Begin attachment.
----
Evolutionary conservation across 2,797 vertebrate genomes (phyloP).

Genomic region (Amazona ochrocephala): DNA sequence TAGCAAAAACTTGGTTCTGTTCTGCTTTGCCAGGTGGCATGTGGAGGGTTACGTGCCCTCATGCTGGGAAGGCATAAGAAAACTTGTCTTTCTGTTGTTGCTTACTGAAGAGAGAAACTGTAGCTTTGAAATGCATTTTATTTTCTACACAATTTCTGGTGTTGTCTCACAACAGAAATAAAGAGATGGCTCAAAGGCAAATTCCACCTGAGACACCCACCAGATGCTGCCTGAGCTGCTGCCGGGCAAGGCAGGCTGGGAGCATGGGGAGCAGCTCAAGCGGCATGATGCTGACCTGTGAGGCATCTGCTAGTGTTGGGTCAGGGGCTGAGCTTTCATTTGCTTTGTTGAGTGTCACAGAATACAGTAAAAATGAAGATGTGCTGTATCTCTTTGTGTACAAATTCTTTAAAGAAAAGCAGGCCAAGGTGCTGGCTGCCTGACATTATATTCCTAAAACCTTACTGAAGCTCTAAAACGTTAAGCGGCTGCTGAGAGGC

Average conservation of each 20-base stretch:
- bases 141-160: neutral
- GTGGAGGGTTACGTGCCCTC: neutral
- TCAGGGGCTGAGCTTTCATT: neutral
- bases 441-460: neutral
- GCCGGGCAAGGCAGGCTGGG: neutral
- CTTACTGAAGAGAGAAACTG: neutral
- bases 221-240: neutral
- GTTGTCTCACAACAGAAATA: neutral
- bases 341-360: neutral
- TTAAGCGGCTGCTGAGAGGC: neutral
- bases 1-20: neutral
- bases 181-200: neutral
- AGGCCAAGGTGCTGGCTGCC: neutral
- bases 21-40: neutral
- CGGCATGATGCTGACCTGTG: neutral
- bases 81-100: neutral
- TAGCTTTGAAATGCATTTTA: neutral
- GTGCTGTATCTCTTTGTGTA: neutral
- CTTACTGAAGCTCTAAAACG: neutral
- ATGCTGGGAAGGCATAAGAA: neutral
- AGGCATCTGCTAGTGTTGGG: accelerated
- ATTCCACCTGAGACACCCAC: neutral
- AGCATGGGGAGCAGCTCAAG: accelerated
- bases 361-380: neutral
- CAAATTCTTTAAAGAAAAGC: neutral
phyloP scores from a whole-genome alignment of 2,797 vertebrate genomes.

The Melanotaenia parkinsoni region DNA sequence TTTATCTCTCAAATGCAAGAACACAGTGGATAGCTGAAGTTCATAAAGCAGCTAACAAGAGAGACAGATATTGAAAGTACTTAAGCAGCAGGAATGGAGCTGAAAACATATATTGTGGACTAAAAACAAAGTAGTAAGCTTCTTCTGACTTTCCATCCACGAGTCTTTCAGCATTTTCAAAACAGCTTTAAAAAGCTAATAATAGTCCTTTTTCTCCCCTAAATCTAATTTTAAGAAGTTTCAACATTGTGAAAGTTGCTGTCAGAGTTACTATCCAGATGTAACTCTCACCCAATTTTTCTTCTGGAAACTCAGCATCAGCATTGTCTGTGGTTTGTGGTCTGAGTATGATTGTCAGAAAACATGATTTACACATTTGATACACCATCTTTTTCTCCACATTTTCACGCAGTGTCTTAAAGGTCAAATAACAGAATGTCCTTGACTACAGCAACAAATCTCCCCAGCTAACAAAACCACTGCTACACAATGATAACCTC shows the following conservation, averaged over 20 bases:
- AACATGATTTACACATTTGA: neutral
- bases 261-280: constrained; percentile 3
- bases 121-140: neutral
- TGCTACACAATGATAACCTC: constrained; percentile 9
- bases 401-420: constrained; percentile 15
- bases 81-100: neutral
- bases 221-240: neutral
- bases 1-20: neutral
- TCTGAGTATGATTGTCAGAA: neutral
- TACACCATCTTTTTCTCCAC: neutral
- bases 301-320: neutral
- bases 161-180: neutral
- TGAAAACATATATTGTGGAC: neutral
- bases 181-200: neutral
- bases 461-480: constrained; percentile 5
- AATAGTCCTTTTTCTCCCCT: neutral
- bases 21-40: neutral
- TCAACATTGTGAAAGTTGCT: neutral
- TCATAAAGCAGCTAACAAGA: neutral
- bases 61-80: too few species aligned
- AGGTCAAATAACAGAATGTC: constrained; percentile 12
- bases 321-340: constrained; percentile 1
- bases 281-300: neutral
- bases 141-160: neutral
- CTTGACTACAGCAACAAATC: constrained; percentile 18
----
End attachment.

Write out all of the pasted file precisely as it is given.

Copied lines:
Evolutionary conservation across 2,797 vertebrate genomes (phyloP).

Genomic region (Amazona ochrocephala): DNA sequence TAGCAAAAACTTGGTTCTGTTCTGCTTTGCCAGGTGGCATGTGGAGGGTTACGTGCCCTCATGCTGGGAAGGCATAAGAAAACTTGTCTTTCTGTTGTTGCTTACTGAAGAGAGAAACTGTAGCTTTGAAATGCATTTTATTTTCTACACAATTTCTGGTGTTGTCTCACAACAGAAATAAAGAGATGGCTCAAAGGCAAATTCCACCTGAGACACCCACCAGATGCTGCCTGAGCTGCTGCCGGGCAAGGCAGGCTGGGAGCATGGGGAGCAGCTCAAGCGGCATGATGCTGACCTGTGAGGCATCTGCTAGTGTTGGGTCAGGGGCTGAGCTTTCATTTGCTTTGTTGAGTGTCACAGAATACAGTAAAAATGAAGATGTGCTGTATCTCTTTGTGTACAAATTCTTTAAAGAAAAGCAGGCCAAGGTGCTGGCTGCCTGACATTATATTCCTAAAACCTTACTGAAGCTCTAAAACGTTAAGCGGCTGCTGAGAGGC

Average conservation of each 20-base stretch:
- bases 141-160: neutral
- GTGGAGGGTTACGTGCCCTC: neutral
- TCAGGGGCTGAGCTTTCATT: neutral
- bases 441-460: neutral
- GCCGGGCAAGGCAGGCTGGG: neutral
- CTTACTGAAGAGAGAAACTG: neutral
- bases 221-240: neutral
- GTTGTCTCACAACAGAAATA: neutral
- bases 341-360: neutral
- TTAAGCGGCTGCTGAGAGGC: neutral
- bases 1-20: neutral
- bases 181-200: neutral
- AGGCCAAGGTGCTGGCTGCC: neutral
- bases 21-40: neutral
- CGGCATGATGCTGACCTGTG: neutral
- bases 81-100: neutral
- TAGCTTTGAAATGCATTTTA: neutral
- GTGCTGTATCTCTTTGTGTA: neutral
- CTTACTGAAGCTCTAAAACG: neutral
- ATGCTGGGAAGGCATAAGAA: neutral
- AGGCATCTGCTAGTGTTGGG: accelerated
- ATTCCACCTGAGACACCCAC: neutral
- AGCATGGGGAGCAGCTCAAG: accelerated
- bases 361-380: neutral
- CAAATTCTTTAAAGAAAAGC: neutral
phyloP scores from a whole-genome alignment of 2,797 vertebrate genomes.

The Melanotaenia parkinsoni region DNA sequence TTTATCTCTCAAATGCAAGAACACAGTGGATAGCTGAAGTTCATAAAGCAGCTAACAAGAGAGACAGATATTGAAAGTACTTAAGCAGCAGGAATGGAGCTGAAAACATATATTGTGGACTAAAAACAAAGTAGTAAGCTTCTTCTGACTTTCCATCCACGAGTCTTTCAGCATTTTCAAAACAGCTTTAAAAAGCTAATAATAGTCCTTTTTCTCCCCTAAATCTAATTTTAAGAAGTTTCAACATTGTGAAAGTTGCTGTCAGAGTTACTATCCAGATGTAACTCTCACCCAATTTTTCTTCTGGAAACTCAGCATCAGCATTGTCTGTGGTTTGTGGTCTGAGTATGATTGTCAGAAAACATGATTTACACATTTGATACACCATCTTTTTCTCCACATTTTCACGCAGTGTCTTAAAGGTCAAATAACAGAATGTCCTTGACTACAGCAACAAATCTCCCCAGCTAACAAAACCACTGCTACACAATGATAACCTC shows the following conservation, averaged over 20 bases:
- AACATGATTTACACATTTGA: neutral
- bases 261-280: constrained; percentile 3
- bases 121-140: neutral
- TGCTACACAATGATAACCTC: constrained; percentile 9
- bases 401-420: constrained; percentile 15
- bases 81-100: neutral
- bases 221-240: neutral
- bases 1-20: neutral
- TCTGAGTATGATTGTCAGAA: neutral
- TACACCATCTTTTTCTCCAC: neutral
- bases 301-320: neutral
- bases 161-180: neutral
- TGAAAACATATATTGTGGAC: neutral
- bases 181-200: neutral
- bases 461-480: constrained; percentile 5
- AATAGTCCTTTTTCTCCCCT: neutral
- bases 21-40: neutral
- TCAACATTGTGAAAGTTGCT: neutral
- TCATAAAGCAGCTAACAAGA: neutral
- bases 61-80: too few species aligned
- AGGTCAAATAACAGAATGTC: constrained; percentile 12
- bases 321-340: constrained; percentile 1
- bases 281-300: neutral
- bases 141-160: neutral
- CTTGACTACAGCAACAAATC: constrained; percentile 18